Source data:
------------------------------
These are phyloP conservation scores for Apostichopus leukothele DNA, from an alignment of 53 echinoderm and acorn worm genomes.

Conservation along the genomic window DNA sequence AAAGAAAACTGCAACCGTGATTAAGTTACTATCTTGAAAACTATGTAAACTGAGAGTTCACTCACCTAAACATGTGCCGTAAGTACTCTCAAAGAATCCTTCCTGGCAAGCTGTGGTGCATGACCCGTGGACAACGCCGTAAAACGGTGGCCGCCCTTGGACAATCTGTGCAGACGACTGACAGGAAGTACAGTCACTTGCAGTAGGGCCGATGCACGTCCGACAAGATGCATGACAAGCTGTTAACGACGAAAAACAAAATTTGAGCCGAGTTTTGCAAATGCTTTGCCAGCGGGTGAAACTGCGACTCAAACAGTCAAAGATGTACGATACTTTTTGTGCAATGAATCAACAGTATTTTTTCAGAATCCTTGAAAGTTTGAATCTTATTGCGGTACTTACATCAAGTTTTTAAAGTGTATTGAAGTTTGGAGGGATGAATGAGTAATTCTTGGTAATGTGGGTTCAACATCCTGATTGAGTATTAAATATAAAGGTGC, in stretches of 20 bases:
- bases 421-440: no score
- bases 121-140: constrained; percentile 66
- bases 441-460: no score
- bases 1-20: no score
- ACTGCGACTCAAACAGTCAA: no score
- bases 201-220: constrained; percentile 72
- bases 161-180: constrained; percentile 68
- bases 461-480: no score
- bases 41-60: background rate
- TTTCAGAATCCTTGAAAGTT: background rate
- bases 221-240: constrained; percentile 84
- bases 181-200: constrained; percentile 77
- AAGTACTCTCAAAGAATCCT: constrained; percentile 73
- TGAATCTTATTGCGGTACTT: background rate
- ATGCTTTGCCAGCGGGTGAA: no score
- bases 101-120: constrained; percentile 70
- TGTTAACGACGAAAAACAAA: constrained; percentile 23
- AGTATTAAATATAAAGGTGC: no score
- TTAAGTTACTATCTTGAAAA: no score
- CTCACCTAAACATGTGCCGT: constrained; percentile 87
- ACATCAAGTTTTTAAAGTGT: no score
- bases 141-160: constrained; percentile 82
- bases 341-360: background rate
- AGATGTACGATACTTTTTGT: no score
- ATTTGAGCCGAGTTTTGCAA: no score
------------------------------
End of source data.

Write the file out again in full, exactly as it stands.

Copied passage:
These are phyloP conservation scores for Apostichopus leukothele DNA, from an alignment of 53 echinoderm and acorn worm genomes.

Conservation along the genomic window DNA sequence AAAGAAAACTGCAACCGTGATTAAGTTACTATCTTGAAAACTATGTAAACTGAGAGTTCACTCACCTAAACATGTGCCGTAAGTACTCTCAAAGAATCCTTCCTGGCAAGCTGTGGTGCATGACCCGTGGACAACGCCGTAAAACGGTGGCCGCCCTTGGACAATCTGTGCAGACGACTGACAGGAAGTACAGTCACTTGCAGTAGGGCCGATGCACGTCCGACAAGATGCATGACAAGCTGTTAACGACGAAAAACAAAATTTGAGCCGAGTTTTGCAAATGCTTTGCCAGCGGGTGAAACTGCGACTCAAACAGTCAAAGATGTACGATACTTTTTGTGCAATGAATCAACAGTATTTTTTCAGAATCCTTGAAAGTTTGAATCTTATTGCGGTACTTACATCAAGTTTTTAAAGTGTATTGAAGTTTGGAGGGATGAATGAGTAATTCTTGGTAATGTGGGTTCAACATCCTGATTGAGTATTAAATATAAAGGTGC, in stretches of 20 bases:
- bases 421-440: no score
- bases 121-140: constrained; percentile 66
- bases 441-460: no score
- bases 1-20: no score
- ACTGCGACTCAAACAGTCAA: no score
- bases 201-220: constrained; percentile 72
- bases 161-180: constrained; percentile 68
- bases 461-480: no score
- bases 41-60: background rate
- TTTCAGAATCCTTGAAAGTT: background rate
- bases 221-240: constrained; percentile 84
- bases 181-200: constrained; percentile 77
- AAGTACTCTCAAAGAATCCT: constrained; percentile 73
- TGAATCTTATTGCGGTACTT: background rate
- ATGCTTTGCCAGCGGGTGAA: no score
- bases 101-120: constrained; percentile 70
- TGTTAACGACGAAAAACAAA: constrained; percentile 23
- AGTATTAAATATAAAGGTGC: no score
- TTAAGTTACTATCTTGAAAA: no score
- CTCACCTAAACATGTGCCGT: constrained; percentile 87
- ACATCAAGTTTTTAAAGTGT: no score
- bases 141-160: constrained; percentile 82
- bases 341-360: background rate
- AGATGTACGATACTTTTTGT: no score
- ATTTGAGCCGAGTTTTGCAA: no score